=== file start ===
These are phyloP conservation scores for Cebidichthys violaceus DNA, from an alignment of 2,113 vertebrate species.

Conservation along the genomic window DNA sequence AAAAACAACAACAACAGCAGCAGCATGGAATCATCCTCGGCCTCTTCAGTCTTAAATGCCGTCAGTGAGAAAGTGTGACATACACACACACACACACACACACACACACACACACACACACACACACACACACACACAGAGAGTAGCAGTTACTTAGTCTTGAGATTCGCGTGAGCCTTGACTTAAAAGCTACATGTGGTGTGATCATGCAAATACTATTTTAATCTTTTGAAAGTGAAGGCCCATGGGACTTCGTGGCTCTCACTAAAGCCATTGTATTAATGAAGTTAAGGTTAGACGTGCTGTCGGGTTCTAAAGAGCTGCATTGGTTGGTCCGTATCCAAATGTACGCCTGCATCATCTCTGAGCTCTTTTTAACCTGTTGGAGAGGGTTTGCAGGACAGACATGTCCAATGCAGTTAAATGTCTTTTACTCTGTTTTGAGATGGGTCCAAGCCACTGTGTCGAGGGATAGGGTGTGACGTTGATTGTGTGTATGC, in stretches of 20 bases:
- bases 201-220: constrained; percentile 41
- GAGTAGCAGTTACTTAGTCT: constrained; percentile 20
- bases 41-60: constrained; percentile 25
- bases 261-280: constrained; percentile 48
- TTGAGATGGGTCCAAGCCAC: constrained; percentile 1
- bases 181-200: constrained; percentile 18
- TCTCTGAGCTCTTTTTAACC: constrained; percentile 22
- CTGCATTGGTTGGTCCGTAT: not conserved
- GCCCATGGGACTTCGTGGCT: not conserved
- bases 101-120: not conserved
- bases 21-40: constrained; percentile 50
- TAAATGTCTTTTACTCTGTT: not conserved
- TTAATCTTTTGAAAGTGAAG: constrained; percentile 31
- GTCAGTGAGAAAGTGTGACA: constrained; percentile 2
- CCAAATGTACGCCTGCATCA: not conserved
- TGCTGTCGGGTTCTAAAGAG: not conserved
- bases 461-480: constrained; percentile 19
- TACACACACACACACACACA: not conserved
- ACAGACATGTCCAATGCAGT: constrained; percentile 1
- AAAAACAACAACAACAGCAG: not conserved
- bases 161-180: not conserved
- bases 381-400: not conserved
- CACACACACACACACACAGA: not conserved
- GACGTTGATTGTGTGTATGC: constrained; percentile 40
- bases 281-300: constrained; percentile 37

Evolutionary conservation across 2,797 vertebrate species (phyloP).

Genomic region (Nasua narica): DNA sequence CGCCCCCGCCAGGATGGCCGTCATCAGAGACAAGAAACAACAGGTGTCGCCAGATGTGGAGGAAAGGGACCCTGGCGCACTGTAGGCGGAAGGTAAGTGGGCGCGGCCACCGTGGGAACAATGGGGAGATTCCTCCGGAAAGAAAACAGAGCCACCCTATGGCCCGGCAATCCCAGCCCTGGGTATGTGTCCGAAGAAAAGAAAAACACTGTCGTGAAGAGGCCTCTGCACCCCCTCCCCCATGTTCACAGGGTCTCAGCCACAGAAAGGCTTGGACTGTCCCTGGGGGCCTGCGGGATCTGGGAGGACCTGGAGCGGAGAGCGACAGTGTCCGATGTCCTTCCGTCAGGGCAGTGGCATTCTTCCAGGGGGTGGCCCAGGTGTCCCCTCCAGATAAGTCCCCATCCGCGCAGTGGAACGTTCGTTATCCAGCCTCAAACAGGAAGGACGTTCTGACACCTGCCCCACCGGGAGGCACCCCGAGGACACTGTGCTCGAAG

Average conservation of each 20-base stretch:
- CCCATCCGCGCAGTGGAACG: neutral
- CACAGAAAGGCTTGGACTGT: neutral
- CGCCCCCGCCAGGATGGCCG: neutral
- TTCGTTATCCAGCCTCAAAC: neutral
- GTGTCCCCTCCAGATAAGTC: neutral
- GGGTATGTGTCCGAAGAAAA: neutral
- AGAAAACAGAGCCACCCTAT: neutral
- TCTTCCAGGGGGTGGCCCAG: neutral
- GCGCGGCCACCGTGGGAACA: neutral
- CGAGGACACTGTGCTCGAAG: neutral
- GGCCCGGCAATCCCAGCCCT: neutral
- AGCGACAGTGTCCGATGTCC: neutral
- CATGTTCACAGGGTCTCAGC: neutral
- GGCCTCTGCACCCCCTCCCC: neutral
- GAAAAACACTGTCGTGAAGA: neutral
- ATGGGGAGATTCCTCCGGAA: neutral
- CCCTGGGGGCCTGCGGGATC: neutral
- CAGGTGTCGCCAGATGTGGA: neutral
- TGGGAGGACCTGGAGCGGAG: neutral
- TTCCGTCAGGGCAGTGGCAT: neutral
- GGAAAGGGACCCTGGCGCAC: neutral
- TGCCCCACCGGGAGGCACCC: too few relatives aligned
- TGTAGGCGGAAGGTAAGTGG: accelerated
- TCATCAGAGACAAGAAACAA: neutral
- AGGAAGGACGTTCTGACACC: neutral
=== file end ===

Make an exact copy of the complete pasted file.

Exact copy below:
These are phyloP conservation scores for Cebidichthys violaceus DNA, from an alignment of 2,113 vertebrate species.

Conservation along the genomic window DNA sequence AAAAACAACAACAACAGCAGCAGCATGGAATCATCCTCGGCCTCTTCAGTCTTAAATGCCGTCAGTGAGAAAGTGTGACATACACACACACACACACACACACACACACACACACACACACACACACACACACACACAGAGAGTAGCAGTTACTTAGTCTTGAGATTCGCGTGAGCCTTGACTTAAAAGCTACATGTGGTGTGATCATGCAAATACTATTTTAATCTTTTGAAAGTGAAGGCCCATGGGACTTCGTGGCTCTCACTAAAGCCATTGTATTAATGAAGTTAAGGTTAGACGTGCTGTCGGGTTCTAAAGAGCTGCATTGGTTGGTCCGTATCCAAATGTACGCCTGCATCATCTCTGAGCTCTTTTTAACCTGTTGGAGAGGGTTTGCAGGACAGACATGTCCAATGCAGTTAAATGTCTTTTACTCTGTTTTGAGATGGGTCCAAGCCACTGTGTCGAGGGATAGGGTGTGACGTTGATTGTGTGTATGC, in stretches of 20 bases:
- bases 201-220: constrained; percentile 41
- GAGTAGCAGTTACTTAGTCT: constrained; percentile 20
- bases 41-60: constrained; percentile 25
- bases 261-280: constrained; percentile 48
- TTGAGATGGGTCCAAGCCAC: constrained; percentile 1
- bases 181-200: constrained; percentile 18
- TCTCTGAGCTCTTTTTAACC: constrained; percentile 22
- CTGCATTGGTTGGTCCGTAT: not conserved
- GCCCATGGGACTTCGTGGCT: not conserved
- bases 101-120: not conserved
- bases 21-40: constrained; percentile 50
- TAAATGTCTTTTACTCTGTT: not conserved
- TTAATCTTTTGAAAGTGAAG: constrained; percentile 31
- GTCAGTGAGAAAGTGTGACA: constrained; percentile 2
- CCAAATGTACGCCTGCATCA: not conserved
- TGCTGTCGGGTTCTAAAGAG: not conserved
- bases 461-480: constrained; percentile 19
- TACACACACACACACACACA: not conserved
- ACAGACATGTCCAATGCAGT: constrained; percentile 1
- AAAAACAACAACAACAGCAG: not conserved
- bases 161-180: not conserved
- bases 381-400: not conserved
- CACACACACACACACACAGA: not conserved
- GACGTTGATTGTGTGTATGC: constrained; percentile 40
- bases 281-300: constrained; percentile 37

Evolutionary conservation across 2,797 vertebrate species (phyloP).

Genomic region (Nasua narica): DNA sequence CGCCCCCGCCAGGATGGCCGTCATCAGAGACAAGAAACAACAGGTGTCGCCAGATGTGGAGGAAAGGGACCCTGGCGCACTGTAGGCGGAAGGTAAGTGGGCGCGGCCACCGTGGGAACAATGGGGAGATTCCTCCGGAAAGAAAACAGAGCCACCCTATGGCCCGGCAATCCCAGCCCTGGGTATGTGTCCGAAGAAAAGAAAAACACTGTCGTGAAGAGGCCTCTGCACCCCCTCCCCCATGTTCACAGGGTCTCAGCCACAGAAAGGCTTGGACTGTCCCTGGGGGCCTGCGGGATCTGGGAGGACCTGGAGCGGAGAGCGACAGTGTCCGATGTCCTTCCGTCAGGGCAGTGGCATTCTTCCAGGGGGTGGCCCAGGTGTCCCCTCCAGATAAGTCCCCATCCGCGCAGTGGAACGTTCGTTATCCAGCCTCAAACAGGAAGGACGTTCTGACACCTGCCCCACCGGGAGGCACCCCGAGGACACTGTGCTCGAAG

Average conservation of each 20-base stretch:
- CCCATCCGCGCAGTGGAACG: neutral
- CACAGAAAGGCTTGGACTGT: neutral
- CGCCCCCGCCAGGATGGCCG: neutral
- TTCGTTATCCAGCCTCAAAC: neutral
- GTGTCCCCTCCAGATAAGTC: neutral
- GGGTATGTGTCCGAAGAAAA: neutral
- AGAAAACAGAGCCACCCTAT: neutral
- TCTTCCAGGGGGTGGCCCAG: neutral
- GCGCGGCCACCGTGGGAACA: neutral
- CGAGGACACTGTGCTCGAAG: neutral
- GGCCCGGCAATCCCAGCCCT: neutral
- AGCGACAGTGTCCGATGTCC: neutral
- CATGTTCACAGGGTCTCAGC: neutral
- GGCCTCTGCACCCCCTCCCC: neutral
- GAAAAACACTGTCGTGAAGA: neutral
- ATGGGGAGATTCCTCCGGAA: neutral
- CCCTGGGGGCCTGCGGGATC: neutral
- CAGGTGTCGCCAGATGTGGA: neutral
- TGGGAGGACCTGGAGCGGAG: neutral
- TTCCGTCAGGGCAGTGGCAT: neutral
- GGAAAGGGACCCTGGCGCAC: neutral
- TGCCCCACCGGGAGGCACCC: too few relatives aligned
- TGTAGGCGGAAGGTAAGTGG: accelerated
- TCATCAGAGACAAGAAACAA: neutral
- AGGAAGGACGTTCTGACACC: neutral